A fluid source for leveraction shock absorbers
My friend’s 1941 Chevy Club coupe has knee-action shock absorbers built into the A-arms on the front suspension. They leak and probably will be replaced someday, but in the meantime what should he use for replacement fluid? Websites and blogs
indicate people have used an array of products including jack oil, brake fluid, ATF, 20W oil, etc. My Motors manual is silent on the topic. Do you know the correct fluid?
The correct fluid for the old lever-action shock absorbers is hard to find, but there is one source that offers it mail order, along with just about everything else you might need for a classic Chevy. What you are looking for is Item 603489S. It sells for $8 per quart. Contact them at:
Chevs of the Forties 1605 NE 112th St. Vancouver, WA 98686 chevsofthe40s.com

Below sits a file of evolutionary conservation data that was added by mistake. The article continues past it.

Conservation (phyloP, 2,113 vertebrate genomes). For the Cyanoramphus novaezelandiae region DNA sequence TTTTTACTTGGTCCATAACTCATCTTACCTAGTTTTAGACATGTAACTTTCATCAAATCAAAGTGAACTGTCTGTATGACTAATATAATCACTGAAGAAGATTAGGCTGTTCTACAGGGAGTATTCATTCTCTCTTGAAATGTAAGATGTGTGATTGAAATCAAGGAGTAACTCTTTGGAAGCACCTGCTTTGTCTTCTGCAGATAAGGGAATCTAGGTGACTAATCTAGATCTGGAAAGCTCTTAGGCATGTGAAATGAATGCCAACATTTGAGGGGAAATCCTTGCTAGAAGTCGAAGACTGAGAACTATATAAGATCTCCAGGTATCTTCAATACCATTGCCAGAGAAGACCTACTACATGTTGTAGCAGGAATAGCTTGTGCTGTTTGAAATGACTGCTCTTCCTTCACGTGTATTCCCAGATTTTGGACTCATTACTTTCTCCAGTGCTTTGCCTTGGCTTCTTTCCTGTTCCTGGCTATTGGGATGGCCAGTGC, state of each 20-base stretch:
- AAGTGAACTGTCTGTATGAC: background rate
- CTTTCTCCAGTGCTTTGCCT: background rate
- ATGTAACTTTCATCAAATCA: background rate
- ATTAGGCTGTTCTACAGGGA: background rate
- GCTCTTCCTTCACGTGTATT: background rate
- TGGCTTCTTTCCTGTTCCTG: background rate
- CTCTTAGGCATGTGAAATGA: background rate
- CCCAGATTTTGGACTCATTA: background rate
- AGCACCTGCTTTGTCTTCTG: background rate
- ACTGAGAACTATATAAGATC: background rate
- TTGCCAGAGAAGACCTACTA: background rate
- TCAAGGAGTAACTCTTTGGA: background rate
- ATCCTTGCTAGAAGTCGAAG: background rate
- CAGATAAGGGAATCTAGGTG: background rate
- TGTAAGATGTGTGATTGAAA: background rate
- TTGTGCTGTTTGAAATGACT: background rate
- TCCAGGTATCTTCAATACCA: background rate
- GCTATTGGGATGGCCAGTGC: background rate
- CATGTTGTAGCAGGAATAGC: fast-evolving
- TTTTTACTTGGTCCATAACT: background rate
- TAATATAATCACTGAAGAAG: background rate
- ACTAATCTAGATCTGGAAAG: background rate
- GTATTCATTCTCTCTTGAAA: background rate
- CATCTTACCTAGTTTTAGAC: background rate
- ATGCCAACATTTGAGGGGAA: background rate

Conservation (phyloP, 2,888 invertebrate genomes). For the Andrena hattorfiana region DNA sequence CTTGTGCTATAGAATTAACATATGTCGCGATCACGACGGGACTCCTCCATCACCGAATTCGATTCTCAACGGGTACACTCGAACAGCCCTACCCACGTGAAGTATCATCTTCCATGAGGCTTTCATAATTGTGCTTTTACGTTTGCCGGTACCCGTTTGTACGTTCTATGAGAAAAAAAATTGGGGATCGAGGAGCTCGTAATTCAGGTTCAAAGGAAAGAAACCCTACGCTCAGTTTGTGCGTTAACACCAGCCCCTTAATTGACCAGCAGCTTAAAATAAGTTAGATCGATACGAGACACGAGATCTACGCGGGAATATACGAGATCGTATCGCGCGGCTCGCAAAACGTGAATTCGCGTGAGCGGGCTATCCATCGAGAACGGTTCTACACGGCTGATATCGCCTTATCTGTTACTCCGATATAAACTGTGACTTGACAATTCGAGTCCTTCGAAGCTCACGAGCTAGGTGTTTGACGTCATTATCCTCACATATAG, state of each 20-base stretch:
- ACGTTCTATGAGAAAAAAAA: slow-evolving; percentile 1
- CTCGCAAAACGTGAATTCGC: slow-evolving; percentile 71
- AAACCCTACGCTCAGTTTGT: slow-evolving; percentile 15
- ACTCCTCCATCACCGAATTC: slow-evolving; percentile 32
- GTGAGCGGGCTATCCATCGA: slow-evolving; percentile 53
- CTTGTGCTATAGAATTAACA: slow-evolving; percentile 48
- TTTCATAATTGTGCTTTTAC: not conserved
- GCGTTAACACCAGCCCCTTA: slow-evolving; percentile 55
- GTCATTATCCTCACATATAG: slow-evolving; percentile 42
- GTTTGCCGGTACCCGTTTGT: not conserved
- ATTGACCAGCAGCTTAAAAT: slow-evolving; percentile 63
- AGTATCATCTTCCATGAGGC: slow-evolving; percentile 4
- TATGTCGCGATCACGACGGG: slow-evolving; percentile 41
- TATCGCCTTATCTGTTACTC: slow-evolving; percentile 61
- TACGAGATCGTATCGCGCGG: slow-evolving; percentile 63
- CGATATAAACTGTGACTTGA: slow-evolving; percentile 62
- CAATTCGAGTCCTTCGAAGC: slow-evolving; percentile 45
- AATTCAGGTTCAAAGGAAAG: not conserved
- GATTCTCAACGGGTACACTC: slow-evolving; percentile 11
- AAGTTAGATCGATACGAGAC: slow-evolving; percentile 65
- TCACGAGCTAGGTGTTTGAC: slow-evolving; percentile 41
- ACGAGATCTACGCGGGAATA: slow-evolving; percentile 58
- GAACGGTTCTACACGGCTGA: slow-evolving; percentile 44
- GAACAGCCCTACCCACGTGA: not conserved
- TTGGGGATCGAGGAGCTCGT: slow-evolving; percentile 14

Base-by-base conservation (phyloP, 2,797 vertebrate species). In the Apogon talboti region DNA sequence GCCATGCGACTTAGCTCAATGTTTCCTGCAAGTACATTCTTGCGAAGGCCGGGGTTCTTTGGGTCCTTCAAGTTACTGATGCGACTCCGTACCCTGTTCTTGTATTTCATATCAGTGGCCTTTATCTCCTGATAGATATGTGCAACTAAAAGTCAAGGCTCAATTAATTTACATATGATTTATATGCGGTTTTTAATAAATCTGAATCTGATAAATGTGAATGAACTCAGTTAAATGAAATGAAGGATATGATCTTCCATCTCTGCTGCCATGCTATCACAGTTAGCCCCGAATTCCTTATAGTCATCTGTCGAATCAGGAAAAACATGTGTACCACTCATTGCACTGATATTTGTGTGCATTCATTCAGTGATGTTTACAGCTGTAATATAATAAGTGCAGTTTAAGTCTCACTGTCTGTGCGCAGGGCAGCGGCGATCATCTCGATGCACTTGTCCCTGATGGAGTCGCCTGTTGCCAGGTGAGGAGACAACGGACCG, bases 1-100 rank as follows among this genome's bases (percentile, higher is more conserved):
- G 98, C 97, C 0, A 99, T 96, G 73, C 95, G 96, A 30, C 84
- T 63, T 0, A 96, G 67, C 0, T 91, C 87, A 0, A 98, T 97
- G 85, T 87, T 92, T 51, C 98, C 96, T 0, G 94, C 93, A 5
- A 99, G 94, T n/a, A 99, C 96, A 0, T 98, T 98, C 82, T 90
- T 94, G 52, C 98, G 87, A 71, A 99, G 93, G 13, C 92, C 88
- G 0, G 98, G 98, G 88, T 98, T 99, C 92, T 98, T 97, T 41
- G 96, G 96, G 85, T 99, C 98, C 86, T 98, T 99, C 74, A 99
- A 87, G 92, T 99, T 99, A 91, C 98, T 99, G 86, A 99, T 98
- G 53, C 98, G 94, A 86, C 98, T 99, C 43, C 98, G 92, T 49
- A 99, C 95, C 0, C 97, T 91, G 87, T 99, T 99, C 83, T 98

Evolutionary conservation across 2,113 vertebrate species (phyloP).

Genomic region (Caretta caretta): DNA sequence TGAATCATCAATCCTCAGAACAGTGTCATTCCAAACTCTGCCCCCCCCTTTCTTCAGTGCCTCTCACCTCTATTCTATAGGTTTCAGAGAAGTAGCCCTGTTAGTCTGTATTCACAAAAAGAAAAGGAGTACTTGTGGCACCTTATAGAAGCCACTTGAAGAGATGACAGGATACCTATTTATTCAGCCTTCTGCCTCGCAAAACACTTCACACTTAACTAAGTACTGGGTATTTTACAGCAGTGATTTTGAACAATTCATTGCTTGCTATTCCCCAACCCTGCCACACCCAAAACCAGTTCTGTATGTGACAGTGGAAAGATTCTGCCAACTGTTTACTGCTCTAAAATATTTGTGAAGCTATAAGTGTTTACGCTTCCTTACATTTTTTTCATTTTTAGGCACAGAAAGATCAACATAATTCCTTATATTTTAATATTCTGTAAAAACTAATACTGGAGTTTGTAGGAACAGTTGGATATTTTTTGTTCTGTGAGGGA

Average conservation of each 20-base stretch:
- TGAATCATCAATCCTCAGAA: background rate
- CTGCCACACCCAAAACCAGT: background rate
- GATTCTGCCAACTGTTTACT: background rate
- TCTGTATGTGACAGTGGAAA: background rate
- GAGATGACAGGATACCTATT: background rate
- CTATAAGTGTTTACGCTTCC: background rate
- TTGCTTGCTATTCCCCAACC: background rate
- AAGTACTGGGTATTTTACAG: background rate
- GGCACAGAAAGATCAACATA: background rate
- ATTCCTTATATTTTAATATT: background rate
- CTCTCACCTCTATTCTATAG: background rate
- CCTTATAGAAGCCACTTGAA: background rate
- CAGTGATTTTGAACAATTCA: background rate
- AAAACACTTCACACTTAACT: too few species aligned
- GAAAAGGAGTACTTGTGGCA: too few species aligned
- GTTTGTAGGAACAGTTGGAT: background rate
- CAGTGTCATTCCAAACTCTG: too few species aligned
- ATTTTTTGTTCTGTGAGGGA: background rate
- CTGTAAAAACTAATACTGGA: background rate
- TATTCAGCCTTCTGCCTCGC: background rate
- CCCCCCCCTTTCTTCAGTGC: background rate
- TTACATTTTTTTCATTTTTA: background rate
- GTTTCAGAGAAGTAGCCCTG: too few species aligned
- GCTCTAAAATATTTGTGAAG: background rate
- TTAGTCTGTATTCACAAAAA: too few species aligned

Also, there are a couple of suitable alternatives. Many restorers use hydraulic jack oil for the job. But a better alternative is motorcycle fork fluid. It is more expensive, but it has better antifoaming characteristics.
To replenish a shock absorber, take out the small bung on top of the shock. Use a ketchup or mustard squeeze bottle such as you would find at a diner to put in the fluid. Top up the fluid and then bounce the car up and down a few times to eliminate air bubbles. Repeat the process until no more fluid can be added. If your shock absorbers leak after that, remove them and have them refurbished. Five Points Classic Auto Shocks in California can rebuild your old ones.
Five Points Classic Auto Shocks 2911 South Main St. Santa Ana, CA 92707 classicautoshocks.com